Every child’s dream
As a child, I was gifted with the gift of athleticism. Athletically, I was a head and shoulders above my peers. I could do it all, and was always the best member of my team. I was a great player in football, baseball, basketball and, eventually, hockey. As a twelve-year-old, thirteen-year-old, fourteen-year old, and fifteen year old, I was the tallest player on my basketball team. Basketball is an incredible sport. I wasn’t able to sustain the pain of wind-sprints, nor was I able to make 100% of my shots. But I was the leader in rebounding and scoring under the rim. My jump shot was not great and I didn’t really practice drills much. I was eventually outgrown by people, and I was no longer among the tallest children my age. Basketball was, at least for my livelihood, out of reach. Those few years, though, were the best of my life. I had success that made me realize I could be great. I won all the 1 on1 tournaments in the county because of my height and speed. I sent my kids to the tournament, where their dads were watching them from the sidelines, coaching them like madmen (you know, the parents who demand success). After beating them so easily, they came home in tears. Some of them were best until they played me. Although I was never over 6’0, it was enough for me to shine without much practice.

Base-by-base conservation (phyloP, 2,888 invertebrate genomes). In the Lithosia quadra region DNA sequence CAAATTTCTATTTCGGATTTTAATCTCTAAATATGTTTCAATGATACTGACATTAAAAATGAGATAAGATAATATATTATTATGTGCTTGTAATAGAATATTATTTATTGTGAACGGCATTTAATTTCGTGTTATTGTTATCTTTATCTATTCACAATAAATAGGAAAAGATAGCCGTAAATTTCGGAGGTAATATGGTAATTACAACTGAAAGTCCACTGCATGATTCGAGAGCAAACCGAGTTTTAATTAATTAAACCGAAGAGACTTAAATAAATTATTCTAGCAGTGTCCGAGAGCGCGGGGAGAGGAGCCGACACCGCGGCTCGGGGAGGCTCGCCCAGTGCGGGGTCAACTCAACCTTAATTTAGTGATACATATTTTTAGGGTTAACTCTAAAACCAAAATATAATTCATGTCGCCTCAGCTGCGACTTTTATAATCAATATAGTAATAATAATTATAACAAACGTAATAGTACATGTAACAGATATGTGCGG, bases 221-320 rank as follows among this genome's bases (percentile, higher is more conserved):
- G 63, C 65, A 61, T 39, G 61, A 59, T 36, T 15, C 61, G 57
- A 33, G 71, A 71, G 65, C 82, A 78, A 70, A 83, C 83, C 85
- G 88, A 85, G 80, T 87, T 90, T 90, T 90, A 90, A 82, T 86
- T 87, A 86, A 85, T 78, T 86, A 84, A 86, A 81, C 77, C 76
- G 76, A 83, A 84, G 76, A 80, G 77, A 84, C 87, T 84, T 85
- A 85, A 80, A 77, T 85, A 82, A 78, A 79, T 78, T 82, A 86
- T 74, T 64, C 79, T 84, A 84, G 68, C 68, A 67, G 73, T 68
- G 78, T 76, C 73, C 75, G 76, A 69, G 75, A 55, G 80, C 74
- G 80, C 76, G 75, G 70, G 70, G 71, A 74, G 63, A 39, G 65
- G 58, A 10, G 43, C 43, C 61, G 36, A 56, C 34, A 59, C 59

You have a “heads-up” on your competition
The easiest job in any sport is if your height exceeds 7’0. If you are good enough to make it to a professional team, you will enjoy a lavish life and not have to worry about being injured. It was easy for me to see the difference when I was slightly taller that most of my fellow players in the county basketball league. If I had had the courage to continue playing instead of quitting, I would have had a great time. I was the fastest and could also throw my weight around. In my middle teens, when everyone was beating me up, I found myself easily intimidated by my insecurity about everything (another story). Even though I wasn’t insecure as a teenager, I still would be intimidated by my height (height is an amazing weapon). Although I would have to practice more if I wanted the pros to see me, I wouldn’t have needed to do anything too drastic. I think I could have done enough work to get by.
Dude! Don’t waste it!
I envy those who are taller than 6’10”, and have athletic skills. Don’t be afraid to practice if you are. Because there are few people who have good coordination, you have a great chance of reaching the top. Do not be intimidated by large men. Do not feel intimidated if you’re a Caucasian. It’s what it is. Some of my closest friends, when I played basketball regularly, were from a different race. Basketball is more so than any other sport. People who are shorter need to improve their jumping skills if they want the opportunity to play in the pros. However, as I mentioned, being a center in a pros team is a high-paying, fun, and pure creampuff job. It’s a great time to be young.